For this post, I'm talking to the mamas that did notdeliver their child vaginally. I'd love you to take a moment and really think about the question I'm about to ask because I value your honest answer.
Do you think of your birth as surgery?
Most of you know that I am an open book when it comes to Aurora's birth. Over the past few months a few specific conversation have stuck with me.
I've talked about how I view my birthing experience in reference to a clinical perspective and where I'm currently at emotionally when reflecting back. Here's a quick summary of the conversations.
The first professional setting when looking at medical history forms. "Any major surgeries?" My mind jumped to "Nope!", but then I realized it's a yes. My belly birth was major abdominal surgery, even though it wasn't a procedure to "fix" or "remove" something like my appendix or gallbladder.
During a later visit with the pelvic floor physical therapist, I was complimented on how, in her opinion, I had processed my birth experience well and didn't seem to have shame or other negative emotions surrounding it. She was specifically talking about how I was able to touch my scar and share details of the day with ease. It was validating for someone to compliment the hard work that not many have seen, even if I internally feel like I have more progress to make. (Because, let's be real, sometimes with c-sections the emotional healing is just as much as the physical!)
Jumping to another conversation where we discussed how many women don't associate their cesarean birth as a surgery and were talking about if medical intake forms asking about pregnancy/birth history should ask about "vaginal births" and "surgical births."
We talked about how changing the form would allow for better supported care. On one hand it would be a reminder to help women acknowledge what their body experienced to ensure proper care and time to heal. Another reason being postpartum care looks different for each delivery type and recommendations may differ, so to fully inform the physician on medical history.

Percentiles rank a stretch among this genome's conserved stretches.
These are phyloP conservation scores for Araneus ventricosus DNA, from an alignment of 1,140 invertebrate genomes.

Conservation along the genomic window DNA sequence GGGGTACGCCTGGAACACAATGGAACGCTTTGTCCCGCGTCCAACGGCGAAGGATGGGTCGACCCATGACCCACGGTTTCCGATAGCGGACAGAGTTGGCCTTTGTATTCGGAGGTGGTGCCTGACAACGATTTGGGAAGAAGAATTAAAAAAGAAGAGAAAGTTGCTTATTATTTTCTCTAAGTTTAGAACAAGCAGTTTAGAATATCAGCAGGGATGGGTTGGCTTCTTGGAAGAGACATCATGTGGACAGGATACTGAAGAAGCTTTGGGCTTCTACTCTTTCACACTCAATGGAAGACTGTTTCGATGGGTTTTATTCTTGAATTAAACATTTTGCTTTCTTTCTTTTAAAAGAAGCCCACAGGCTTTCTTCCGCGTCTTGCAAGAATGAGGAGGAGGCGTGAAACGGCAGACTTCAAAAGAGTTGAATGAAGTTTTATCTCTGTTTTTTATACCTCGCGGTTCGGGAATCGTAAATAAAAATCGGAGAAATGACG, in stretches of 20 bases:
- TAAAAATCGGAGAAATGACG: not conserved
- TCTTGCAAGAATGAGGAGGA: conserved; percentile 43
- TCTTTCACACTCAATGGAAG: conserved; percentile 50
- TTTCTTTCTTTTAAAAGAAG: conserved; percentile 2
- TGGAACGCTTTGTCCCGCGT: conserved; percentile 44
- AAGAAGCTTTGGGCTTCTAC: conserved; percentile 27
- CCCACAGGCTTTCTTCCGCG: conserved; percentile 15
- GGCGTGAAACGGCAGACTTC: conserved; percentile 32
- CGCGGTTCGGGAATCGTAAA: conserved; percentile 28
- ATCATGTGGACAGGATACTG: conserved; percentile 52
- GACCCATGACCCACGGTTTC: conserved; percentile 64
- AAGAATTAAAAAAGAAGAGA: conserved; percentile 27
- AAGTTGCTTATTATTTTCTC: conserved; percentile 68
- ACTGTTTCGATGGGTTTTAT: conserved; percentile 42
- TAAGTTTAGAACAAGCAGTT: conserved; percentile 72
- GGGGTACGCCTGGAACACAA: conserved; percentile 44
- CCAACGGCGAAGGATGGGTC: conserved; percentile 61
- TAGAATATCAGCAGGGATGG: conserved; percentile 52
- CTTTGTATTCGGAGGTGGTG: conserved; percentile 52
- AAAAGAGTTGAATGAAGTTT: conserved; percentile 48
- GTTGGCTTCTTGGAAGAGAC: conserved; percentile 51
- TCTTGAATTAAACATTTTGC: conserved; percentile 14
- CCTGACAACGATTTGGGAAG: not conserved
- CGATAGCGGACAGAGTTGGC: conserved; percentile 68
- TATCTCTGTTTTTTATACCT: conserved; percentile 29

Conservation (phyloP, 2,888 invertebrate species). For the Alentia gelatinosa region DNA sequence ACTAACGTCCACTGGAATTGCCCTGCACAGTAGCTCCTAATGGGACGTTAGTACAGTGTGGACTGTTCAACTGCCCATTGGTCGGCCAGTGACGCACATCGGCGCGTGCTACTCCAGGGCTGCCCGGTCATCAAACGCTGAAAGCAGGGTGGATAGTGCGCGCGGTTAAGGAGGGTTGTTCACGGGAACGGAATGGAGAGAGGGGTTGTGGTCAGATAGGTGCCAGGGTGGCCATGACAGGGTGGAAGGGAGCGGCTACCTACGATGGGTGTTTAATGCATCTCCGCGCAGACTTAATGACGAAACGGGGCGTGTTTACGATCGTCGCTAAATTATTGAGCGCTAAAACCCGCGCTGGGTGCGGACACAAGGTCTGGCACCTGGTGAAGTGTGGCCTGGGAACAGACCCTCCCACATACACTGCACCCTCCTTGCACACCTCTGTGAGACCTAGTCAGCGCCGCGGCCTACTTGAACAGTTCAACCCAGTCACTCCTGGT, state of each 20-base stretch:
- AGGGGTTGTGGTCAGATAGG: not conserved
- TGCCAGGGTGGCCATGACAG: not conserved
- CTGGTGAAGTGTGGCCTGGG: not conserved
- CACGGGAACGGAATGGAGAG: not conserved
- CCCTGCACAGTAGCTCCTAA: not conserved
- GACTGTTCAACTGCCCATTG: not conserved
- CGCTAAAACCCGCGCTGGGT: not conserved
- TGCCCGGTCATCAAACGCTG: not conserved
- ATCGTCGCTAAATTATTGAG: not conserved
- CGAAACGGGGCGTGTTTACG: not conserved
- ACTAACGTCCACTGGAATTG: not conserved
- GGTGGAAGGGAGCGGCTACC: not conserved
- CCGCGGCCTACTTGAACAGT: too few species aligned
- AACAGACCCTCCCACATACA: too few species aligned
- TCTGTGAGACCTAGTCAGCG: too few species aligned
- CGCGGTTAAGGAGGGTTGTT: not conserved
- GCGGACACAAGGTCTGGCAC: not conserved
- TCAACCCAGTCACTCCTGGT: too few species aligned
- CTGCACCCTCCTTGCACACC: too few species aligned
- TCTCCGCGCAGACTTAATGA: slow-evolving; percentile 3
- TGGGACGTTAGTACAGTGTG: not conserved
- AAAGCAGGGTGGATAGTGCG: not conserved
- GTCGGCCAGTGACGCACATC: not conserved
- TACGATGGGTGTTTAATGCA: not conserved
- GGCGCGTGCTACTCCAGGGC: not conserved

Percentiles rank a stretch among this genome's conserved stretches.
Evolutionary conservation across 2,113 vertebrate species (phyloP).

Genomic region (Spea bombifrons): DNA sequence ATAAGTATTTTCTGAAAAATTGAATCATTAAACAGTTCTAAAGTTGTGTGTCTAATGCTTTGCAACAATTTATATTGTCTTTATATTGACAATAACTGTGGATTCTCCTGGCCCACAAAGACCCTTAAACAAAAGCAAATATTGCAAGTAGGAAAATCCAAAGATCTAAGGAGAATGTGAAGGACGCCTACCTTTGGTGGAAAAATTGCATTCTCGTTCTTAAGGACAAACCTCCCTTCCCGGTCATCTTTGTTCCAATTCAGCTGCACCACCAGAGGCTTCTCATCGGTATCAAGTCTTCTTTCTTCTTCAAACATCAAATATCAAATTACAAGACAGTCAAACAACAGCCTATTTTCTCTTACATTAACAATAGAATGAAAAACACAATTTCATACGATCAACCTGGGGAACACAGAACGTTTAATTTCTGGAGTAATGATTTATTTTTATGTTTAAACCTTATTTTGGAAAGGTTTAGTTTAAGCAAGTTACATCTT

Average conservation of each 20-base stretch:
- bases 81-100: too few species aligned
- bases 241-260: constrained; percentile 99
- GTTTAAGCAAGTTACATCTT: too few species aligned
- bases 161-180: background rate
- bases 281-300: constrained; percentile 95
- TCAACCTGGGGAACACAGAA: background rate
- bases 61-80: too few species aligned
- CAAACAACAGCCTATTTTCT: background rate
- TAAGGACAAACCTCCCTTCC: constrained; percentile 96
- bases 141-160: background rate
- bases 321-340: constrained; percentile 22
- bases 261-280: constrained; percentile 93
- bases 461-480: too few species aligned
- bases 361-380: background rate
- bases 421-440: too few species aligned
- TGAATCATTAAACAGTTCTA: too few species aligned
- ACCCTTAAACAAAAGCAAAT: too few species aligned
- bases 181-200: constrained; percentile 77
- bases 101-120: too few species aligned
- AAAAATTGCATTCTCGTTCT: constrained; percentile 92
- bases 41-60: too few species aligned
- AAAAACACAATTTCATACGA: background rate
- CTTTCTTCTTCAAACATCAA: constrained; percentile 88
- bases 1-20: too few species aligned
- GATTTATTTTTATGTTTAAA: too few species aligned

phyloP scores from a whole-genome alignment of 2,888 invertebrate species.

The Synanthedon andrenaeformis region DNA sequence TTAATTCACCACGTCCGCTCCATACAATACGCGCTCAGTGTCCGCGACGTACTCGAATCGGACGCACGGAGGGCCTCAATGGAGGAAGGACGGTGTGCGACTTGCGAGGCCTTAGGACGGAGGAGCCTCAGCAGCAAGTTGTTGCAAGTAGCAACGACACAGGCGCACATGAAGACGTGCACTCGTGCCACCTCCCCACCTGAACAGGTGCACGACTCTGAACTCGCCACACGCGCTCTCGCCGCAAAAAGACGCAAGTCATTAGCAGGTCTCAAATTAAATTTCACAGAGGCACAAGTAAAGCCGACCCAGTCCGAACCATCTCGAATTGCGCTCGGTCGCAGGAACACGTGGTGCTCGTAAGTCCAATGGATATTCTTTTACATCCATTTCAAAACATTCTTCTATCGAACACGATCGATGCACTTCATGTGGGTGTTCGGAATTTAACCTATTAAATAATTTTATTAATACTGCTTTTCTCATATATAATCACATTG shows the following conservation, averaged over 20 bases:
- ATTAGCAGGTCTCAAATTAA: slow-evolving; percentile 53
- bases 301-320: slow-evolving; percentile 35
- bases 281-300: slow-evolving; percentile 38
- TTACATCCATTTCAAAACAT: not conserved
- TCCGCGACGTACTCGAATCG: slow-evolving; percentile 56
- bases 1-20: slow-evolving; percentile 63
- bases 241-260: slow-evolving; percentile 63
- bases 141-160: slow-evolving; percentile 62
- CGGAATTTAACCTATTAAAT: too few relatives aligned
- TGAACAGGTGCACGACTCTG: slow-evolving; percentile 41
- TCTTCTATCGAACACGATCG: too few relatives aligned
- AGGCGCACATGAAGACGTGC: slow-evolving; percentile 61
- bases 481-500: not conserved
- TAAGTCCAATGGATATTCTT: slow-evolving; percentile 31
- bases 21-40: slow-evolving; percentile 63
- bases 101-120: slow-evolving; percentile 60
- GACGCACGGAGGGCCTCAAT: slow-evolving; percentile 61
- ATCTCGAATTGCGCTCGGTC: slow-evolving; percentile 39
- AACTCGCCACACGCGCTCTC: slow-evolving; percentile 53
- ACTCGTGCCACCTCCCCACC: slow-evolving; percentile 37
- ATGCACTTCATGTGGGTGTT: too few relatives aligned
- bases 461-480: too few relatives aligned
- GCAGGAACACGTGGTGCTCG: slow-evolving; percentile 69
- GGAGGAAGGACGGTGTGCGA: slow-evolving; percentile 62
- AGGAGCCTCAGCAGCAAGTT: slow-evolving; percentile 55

On multiple occasions I've talked with women who are at varying stages of comfort with their cesarean. A friend shared that, for her, she found the most healing after the birth of another child. A different friend put it into great words by saying that you can feel totally okay with the circumstance around why you had a c-section - elected or otherwise - yet still have to emotionally process the experience.
Right now it feels like society takes extra care to ensure everyone feels valued and respected. P.C. (politically correct) is a phrase I often hear. "You have to be p.c." or "That's not p.c." Well, what's "p.c." when it comes to how we talk about deliveries that aren't vaginal?
My strength and empowerment comes from calling it my belly birth. It reminds me of a few things.
 My daughter and I share that special experience, she was formed in my belly and birthed from my belly and I should feel no shame.
 Belly birth feels less sterile to say than c-section. We are, praise God, in a place where gentle c-sections are becoming the norm. However, you still can't help but notice how grand of a medical procedure this type of birth is.
 I gave birth. That may sound like a no brainier, but sadly, some women doubt if they truly had a "birth" because it varied from a vaginal delivery. I personally have even felt sometimes like my birth was lesser. This reminds me that it isn't.
The downside with calling it a belly birth is that I have to explain what it is more often than not since the talk isn't common place.
Cesarean or C-section is, in my option, the most common phrase to describe a surgical birth. It feels the most "p.c." because it's the name of the medical procedure and what has been most commonly used. Everyone understands what you mean and usually don't ask further questions.
SO, my big question. How would you feel if you were asked "How many surgical births have you had?"
Would it strike that reminder and emotion down in your gut that your birth wasn't vaginal? Would you answer without a beat and continue on without second thought? Are you somewhere in the middle?
Where are you on the spectrum when thinking of your birth as a surgery? I'd love to hear from you!
No matter your answer, I want you to know this. You are loved. You are beautiful. Your body created AND birthed a human. You are valued. Your birth has value. Your emotions are welcome here. I'm holding you in my prayers.